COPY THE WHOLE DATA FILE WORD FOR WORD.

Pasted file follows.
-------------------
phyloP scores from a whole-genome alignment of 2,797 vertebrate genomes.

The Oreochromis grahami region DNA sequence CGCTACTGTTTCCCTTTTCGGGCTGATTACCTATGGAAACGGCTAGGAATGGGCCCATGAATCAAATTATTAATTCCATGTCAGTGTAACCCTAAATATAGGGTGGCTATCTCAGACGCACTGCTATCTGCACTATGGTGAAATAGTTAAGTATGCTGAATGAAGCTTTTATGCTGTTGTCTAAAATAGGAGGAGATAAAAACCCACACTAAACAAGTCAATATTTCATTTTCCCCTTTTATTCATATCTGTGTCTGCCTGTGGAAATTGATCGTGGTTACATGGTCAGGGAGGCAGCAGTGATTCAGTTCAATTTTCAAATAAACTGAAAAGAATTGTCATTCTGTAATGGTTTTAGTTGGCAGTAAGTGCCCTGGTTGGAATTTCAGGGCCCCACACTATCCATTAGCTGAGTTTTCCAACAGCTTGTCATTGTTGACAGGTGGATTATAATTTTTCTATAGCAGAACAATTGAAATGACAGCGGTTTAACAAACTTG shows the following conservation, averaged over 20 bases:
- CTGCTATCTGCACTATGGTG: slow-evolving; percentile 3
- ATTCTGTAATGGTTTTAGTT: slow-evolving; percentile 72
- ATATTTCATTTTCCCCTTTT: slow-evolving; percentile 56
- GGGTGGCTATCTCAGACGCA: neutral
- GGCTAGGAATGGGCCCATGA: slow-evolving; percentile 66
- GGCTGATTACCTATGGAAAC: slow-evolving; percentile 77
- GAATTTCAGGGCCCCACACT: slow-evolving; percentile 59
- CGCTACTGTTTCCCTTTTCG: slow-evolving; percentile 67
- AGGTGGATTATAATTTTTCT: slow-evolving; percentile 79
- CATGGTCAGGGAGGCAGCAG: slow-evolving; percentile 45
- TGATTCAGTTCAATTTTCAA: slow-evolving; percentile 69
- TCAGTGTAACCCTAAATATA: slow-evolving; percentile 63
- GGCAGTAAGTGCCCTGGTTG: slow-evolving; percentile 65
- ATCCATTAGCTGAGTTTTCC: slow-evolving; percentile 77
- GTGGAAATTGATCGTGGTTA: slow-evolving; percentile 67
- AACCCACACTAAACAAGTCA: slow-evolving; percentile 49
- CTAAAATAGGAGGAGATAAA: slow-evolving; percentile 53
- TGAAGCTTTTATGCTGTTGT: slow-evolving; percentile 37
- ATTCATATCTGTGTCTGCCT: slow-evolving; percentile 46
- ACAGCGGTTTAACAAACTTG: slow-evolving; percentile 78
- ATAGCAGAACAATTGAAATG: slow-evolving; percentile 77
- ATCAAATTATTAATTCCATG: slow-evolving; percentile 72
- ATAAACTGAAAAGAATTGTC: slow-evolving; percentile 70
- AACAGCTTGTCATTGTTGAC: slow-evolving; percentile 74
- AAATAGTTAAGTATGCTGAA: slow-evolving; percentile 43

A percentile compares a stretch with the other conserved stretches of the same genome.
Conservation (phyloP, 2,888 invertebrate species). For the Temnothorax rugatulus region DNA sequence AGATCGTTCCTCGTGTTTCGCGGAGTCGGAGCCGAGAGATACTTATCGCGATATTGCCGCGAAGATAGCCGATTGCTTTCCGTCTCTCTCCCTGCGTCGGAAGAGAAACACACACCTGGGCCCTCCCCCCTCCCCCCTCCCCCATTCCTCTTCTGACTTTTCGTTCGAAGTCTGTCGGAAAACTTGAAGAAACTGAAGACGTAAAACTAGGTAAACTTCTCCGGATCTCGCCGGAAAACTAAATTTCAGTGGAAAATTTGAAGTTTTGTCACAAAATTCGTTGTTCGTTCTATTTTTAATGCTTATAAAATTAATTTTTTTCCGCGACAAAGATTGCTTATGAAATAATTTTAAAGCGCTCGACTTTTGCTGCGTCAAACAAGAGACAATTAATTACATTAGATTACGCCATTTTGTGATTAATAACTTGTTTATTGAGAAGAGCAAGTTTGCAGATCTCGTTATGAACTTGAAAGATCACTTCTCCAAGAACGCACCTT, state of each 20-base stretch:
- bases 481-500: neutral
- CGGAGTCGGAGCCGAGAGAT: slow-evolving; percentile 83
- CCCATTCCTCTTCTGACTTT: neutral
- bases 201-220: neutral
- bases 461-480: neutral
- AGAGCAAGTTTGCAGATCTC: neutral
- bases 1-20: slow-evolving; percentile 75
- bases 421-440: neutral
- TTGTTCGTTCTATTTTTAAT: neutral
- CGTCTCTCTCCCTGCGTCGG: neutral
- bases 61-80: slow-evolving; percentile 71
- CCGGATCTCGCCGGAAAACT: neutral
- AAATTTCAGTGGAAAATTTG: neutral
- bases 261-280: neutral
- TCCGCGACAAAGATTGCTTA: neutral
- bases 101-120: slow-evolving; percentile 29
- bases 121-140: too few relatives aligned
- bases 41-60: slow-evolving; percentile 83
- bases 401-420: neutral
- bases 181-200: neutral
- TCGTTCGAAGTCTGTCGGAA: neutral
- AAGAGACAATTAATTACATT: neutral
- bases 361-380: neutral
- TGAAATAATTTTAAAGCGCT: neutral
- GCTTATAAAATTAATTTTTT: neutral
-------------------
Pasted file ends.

phyloP scores from a whole-genome alignment of 2,797 vertebrate genomes.

The Oreochromis grahami region DNA sequence CGCTACTGTTTCCCTTTTCGGGCTGATTACCTATGGAAACGGCTAGGAATGGGCCCATGAATCAAATTATTAATTCCATGTCAGTGTAACCCTAAATATAGGGTGGCTATCTCAGACGCACTGCTATCTGCACTATGGTGAAATAGTTAAGTATGCTGAATGAAGCTTTTATGCTGTTGTCTAAAATAGGAGGAGATAAAAACCCACACTAAACAAGTCAATATTTCATTTTCCCCTTTTATTCATATCTGTGTCTGCCTGTGGAAATTGATCGTGGTTACATGGTCAGGGAGGCAGCAGTGATTCAGTTCAATTTTCAAATAAACTGAAAAGAATTGTCATTCTGTAATGGTTTTAGTTGGCAGTAAGTGCCCTGGTTGGAATTTCAGGGCCCCACACTATCCATTAGCTGAGTTTTCCAACAGCTTGTCATTGTTGACAGGTGGATTATAATTTTTCTATAGCAGAACAATTGAAATGACAGCGGTTTAACAAACTTG shows the following conservation, averaged over 20 bases:
- CTGCTATCTGCACTATGGTG: slow-evolving; percentile 3
- ATTCTGTAATGGTTTTAGTT: slow-evolving; percentile 72
- ATATTTCATTTTCCCCTTTT: slow-evolving; percentile 56
- GGGTGGCTATCTCAGACGCA: neutral
- GGCTAGGAATGGGCCCATGA: slow-evolving; percentile 66
- GGCTGATTACCTATGGAAAC: slow-evolving; percentile 77
- GAATTTCAGGGCCCCACACT: slow-evolving; percentile 59
- CGCTACTGTTTCCCTTTTCG: slow-evolving; percentile 67
- AGGTGGATTATAATTTTTCT: slow-evolving; percentile 79
- CATGGTCAGGGAGGCAGCAG: slow-evolving; percentile 45
- TGATTCAGTTCAATTTTCAA: slow-evolving; percentile 69
- TCAGTGTAACCCTAAATATA: slow-evolving; percentile 63
- GGCAGTAAGTGCCCTGGTTG: slow-evolving; percentile 65
- ATCCATTAGCTGAGTTTTCC: slow-evolving; percentile 77
- GTGGAAATTGATCGTGGTTA: slow-evolving; percentile 67
- AACCCACACTAAACAAGTCA: slow-evolving; percentile 49
- CTAAAATAGGAGGAGATAAA: slow-evolving; percentile 53
- TGAAGCTTTTATGCTGTTGT: slow-evolving; percentile 37
- ATTCATATCTGTGTCTGCCT: slow-evolving; percentile 46
- ACAGCGGTTTAACAAACTTG: slow-evolving; percentile 78
- ATAGCAGAACAATTGAAATG: slow-evolving; percentile 77
- ATCAAATTATTAATTCCATG: slow-evolving; percentile 72
- ATAAACTGAAAAGAATTGTC: slow-evolving; percentile 70
- AACAGCTTGTCATTGTTGAC: slow-evolving; percentile 74
- AAATAGTTAAGTATGCTGAA: slow-evolving; percentile 43

A percentile compares a stretch with the other conserved stretches of the same genome.
Conservation (phyloP, 2,888 invertebrate species). For the Temnothorax rugatulus region DNA sequence AGATCGTTCCTCGTGTTTCGCGGAGTCGGAGCCGAGAGATACTTATCGCGATATTGCCGCGAAGATAGCCGATTGCTTTCCGTCTCTCTCCCTGCGTCGGAAGAGAAACACACACCTGGGCCCTCCCCCCTCCCCCCTCCCCCATTCCTCTTCTGACTTTTCGTTCGAAGTCTGTCGGAAAACTTGAAGAAACTGAAGACGTAAAACTAGGTAAACTTCTCCGGATCTCGCCGGAAAACTAAATTTCAGTGGAAAATTTGAAGTTTTGTCACAAAATTCGTTGTTCGTTCTATTTTTAATGCTTATAAAATTAATTTTTTTCCGCGACAAAGATTGCTTATGAAATAATTTTAAAGCGCTCGACTTTTGCTGCGTCAAACAAGAGACAATTAATTACATTAGATTACGCCATTTTGTGATTAATAACTTGTTTATTGAGAAGAGCAAGTTTGCAGATCTCGTTATGAACTTGAAAGATCACTTCTCCAAGAACGCACCTT, state of each 20-base stretch:
- bases 481-500: neutral
- CGGAGTCGGAGCCGAGAGAT: slow-evolving; percentile 83
- CCCATTCCTCTTCTGACTTT: neutral
- bases 201-220: neutral
- bases 461-480: neutral
- AGAGCAAGTTTGCAGATCTC: neutral
- bases 1-20: slow-evolving; percentile 75
- bases 421-440: neutral
- TTGTTCGTTCTATTTTTAAT: neutral
- CGTCTCTCTCCCTGCGTCGG: neutral
- bases 61-80: slow-evolving; percentile 71
- CCGGATCTCGCCGGAAAACT: neutral
- AAATTTCAGTGGAAAATTTG: neutral
- bases 261-280: neutral
- TCCGCGACAAAGATTGCTTA: neutral
- bases 101-120: slow-evolving; percentile 29
- bases 121-140: too few relatives aligned
- bases 41-60: slow-evolving; percentile 83
- bases 401-420: neutral
- bases 181-200: neutral
- TCGTTCGAAGTCTGTCGGAA: neutral
- AAGAGACAATTAATTACATT: neutral
- bases 361-380: neutral
- TGAAATAATTTTAAAGCGCT: neutral
- GCTTATAAAATTAATTTTTT: neutral